“We must, indeed, all hang together, or most assuredly, we shall all hang separately” –Benjamin Franklin
By any reasonable standard, the median person in the Western world is more socially atomized, or an individual not attached to an identifiable group, or groups, in the larger society, than at any time in recorded history with the possible exception of Pharaoh’s Egypt. Some go so far as to hold this state as a virtue, of a victory of the powers of individualism over collectivism. The later view can be considered reasonable when viewed in context, and will be explored in a future post.
In the United States, since President Lyndon Johnson’s creation of the Great Society, as expanded by his successors, the biggest single provider to the median working adult is either a large, probably publically traded bureaucratic employer, or one of the various levels of government. Environments where, except for those of us lucky enough to be blessed with a powerful relative, close knit social groups confer minimal advantage, and where such social groups might be seen as threats to the organization.
To give one of many examples, since the advent of cheap rag pulp paper, the “yellow tabloids” of the turn of the 20th century, the act of publicly reading news and ideas, previously a centerpiece of at least weekly cultural activity, has been completely replaced. Where previously a newspaper was considered to be a valuable information medium to be publicly shared in the local public house, almost every city now has a free newspaper that is not even read.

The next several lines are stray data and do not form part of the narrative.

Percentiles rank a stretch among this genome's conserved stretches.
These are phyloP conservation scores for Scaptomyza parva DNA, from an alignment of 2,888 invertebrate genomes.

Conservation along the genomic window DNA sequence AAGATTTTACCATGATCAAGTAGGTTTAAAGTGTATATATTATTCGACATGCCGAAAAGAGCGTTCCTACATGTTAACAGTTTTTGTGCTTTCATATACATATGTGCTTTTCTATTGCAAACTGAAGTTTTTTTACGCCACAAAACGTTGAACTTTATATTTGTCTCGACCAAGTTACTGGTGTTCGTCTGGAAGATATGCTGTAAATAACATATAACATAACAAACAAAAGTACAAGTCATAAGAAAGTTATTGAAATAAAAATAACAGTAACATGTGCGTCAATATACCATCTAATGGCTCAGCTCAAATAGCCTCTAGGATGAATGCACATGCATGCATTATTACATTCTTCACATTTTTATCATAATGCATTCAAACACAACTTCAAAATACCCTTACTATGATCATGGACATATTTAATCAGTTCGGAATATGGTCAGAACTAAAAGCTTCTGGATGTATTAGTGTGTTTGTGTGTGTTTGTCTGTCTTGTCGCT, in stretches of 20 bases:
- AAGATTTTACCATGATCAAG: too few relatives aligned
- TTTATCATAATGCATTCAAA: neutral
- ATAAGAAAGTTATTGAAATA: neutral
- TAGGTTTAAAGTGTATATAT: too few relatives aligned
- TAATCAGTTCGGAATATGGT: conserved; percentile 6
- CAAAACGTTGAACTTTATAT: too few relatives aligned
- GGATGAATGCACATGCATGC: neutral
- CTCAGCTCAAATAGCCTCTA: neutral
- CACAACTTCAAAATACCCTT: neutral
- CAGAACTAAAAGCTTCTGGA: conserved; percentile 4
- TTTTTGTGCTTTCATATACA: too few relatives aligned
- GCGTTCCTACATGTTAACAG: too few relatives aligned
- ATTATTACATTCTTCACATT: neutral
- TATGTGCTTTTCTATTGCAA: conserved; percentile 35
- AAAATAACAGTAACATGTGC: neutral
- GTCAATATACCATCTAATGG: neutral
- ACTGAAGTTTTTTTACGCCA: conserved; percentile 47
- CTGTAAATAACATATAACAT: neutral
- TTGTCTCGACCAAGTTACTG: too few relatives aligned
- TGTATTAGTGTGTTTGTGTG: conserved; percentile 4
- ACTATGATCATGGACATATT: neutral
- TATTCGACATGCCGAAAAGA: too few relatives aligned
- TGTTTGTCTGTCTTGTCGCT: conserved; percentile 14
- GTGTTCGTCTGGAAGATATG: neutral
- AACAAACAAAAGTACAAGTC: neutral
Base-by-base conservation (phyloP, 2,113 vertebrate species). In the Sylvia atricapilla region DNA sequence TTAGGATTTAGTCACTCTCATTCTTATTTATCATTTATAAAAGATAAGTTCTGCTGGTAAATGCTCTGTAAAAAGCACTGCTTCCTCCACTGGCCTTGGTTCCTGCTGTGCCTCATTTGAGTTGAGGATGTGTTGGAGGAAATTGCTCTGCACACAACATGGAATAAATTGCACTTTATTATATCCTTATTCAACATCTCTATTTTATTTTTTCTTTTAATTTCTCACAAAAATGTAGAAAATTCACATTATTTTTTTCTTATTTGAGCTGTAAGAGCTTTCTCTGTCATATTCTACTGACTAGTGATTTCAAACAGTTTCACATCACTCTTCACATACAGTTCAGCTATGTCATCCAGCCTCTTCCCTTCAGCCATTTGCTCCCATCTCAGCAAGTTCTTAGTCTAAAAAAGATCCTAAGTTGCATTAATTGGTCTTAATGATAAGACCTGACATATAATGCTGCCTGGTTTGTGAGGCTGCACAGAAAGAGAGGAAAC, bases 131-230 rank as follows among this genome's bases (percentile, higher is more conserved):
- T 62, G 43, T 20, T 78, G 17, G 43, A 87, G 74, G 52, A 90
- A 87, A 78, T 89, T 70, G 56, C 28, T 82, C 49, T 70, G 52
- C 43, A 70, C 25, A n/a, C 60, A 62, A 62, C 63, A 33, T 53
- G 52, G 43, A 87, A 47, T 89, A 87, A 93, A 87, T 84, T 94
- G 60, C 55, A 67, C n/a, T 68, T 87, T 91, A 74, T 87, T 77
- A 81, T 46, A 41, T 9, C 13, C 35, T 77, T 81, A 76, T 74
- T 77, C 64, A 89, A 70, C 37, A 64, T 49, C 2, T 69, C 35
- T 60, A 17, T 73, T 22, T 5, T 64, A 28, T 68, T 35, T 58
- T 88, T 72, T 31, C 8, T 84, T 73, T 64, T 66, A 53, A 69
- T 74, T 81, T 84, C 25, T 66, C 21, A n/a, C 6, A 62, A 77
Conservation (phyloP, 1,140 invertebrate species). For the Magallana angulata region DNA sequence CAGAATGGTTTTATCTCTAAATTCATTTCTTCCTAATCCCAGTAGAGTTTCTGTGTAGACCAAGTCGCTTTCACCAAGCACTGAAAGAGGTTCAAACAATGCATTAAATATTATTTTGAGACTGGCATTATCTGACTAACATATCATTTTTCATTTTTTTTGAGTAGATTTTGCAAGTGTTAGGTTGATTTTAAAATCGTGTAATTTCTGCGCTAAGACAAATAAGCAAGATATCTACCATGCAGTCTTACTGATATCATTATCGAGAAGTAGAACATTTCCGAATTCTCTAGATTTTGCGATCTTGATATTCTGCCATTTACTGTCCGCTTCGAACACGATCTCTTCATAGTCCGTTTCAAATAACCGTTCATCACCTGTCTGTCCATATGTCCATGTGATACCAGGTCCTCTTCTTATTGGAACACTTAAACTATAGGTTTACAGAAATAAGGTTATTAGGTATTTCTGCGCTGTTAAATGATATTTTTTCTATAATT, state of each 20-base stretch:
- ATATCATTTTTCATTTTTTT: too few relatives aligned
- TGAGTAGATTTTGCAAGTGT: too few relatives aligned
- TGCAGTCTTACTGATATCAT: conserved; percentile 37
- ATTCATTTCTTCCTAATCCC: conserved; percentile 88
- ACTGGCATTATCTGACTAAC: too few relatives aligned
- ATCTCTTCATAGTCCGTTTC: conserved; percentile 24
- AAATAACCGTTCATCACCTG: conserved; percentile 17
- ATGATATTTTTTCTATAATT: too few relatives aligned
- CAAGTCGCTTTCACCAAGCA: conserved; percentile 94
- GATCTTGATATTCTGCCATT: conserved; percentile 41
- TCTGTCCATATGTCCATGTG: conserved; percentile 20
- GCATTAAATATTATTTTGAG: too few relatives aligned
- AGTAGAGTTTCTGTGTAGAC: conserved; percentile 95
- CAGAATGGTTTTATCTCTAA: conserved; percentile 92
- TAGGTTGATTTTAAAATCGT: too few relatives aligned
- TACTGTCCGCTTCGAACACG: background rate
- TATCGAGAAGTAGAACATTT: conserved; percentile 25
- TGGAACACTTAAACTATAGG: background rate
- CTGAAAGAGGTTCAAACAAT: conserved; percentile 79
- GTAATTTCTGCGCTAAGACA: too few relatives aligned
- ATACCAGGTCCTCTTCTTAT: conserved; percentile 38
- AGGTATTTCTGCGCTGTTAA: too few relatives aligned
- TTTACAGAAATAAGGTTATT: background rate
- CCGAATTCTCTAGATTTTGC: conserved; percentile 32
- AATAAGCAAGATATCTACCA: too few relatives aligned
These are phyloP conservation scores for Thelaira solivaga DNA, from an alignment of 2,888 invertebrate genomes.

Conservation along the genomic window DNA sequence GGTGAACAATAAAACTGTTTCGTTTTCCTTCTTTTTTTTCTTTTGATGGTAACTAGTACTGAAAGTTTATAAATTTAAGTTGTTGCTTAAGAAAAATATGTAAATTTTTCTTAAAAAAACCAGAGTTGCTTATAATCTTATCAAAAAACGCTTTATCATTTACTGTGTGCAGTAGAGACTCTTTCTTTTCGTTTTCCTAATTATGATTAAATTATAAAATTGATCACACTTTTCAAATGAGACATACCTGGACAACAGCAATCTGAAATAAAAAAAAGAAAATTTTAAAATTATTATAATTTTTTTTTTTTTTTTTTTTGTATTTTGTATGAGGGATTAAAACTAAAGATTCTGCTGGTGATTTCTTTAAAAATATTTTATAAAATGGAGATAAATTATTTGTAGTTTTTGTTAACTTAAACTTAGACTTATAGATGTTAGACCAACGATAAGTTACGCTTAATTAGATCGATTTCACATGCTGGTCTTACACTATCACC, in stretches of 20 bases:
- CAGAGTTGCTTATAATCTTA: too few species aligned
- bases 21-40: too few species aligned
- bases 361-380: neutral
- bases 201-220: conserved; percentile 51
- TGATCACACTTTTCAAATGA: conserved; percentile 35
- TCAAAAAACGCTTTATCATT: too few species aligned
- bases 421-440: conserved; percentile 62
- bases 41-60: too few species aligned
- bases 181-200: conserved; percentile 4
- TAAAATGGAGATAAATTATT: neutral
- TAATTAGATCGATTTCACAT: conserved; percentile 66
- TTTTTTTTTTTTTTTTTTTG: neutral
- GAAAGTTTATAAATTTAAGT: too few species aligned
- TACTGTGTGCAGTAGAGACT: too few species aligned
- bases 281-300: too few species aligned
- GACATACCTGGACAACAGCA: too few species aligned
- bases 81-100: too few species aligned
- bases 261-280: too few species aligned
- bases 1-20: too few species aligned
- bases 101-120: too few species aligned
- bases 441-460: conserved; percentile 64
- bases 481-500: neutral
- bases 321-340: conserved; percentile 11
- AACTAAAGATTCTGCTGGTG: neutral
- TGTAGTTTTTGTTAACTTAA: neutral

Transportation, at least outside the noble class, was once difficult and rare. To move away from one’s entire friends and family was considered, at the very least, a rare event in the median person’s lifetime. Only in the 1840s was the rail transportation system of England cheap and reliable enough to allow for holiday trips to home villages, so there was an incentive to put down roots as soon as possible in a new environment. The same level of reliable transportation would spread throughout the world slowly, not until the advent of intra-city motorbus transportation was point to point transportation to any decent sized urban area an economically sound proposition.
Where even local politics were considered matters of major local import, if for no other reason than the spoils system of political patronage, now they can be seen as retirement jobs for local minor personages who are looking for a steady pension. It is not difficult to find surveys showing an inability for most residents of the United States to name their local State legislators, or their federal legislators for that matter.
In the current year, Social Atomization should not be considered a hypothetical, but a baseline fact for anyone interested in the study of social dynamics, strategy, cultural development, or politics. To use the models popularized as recently as the 1980s, such as the direct mail campaigns that financed many political causes and organizations as recently as the 2000s, is to invite failure.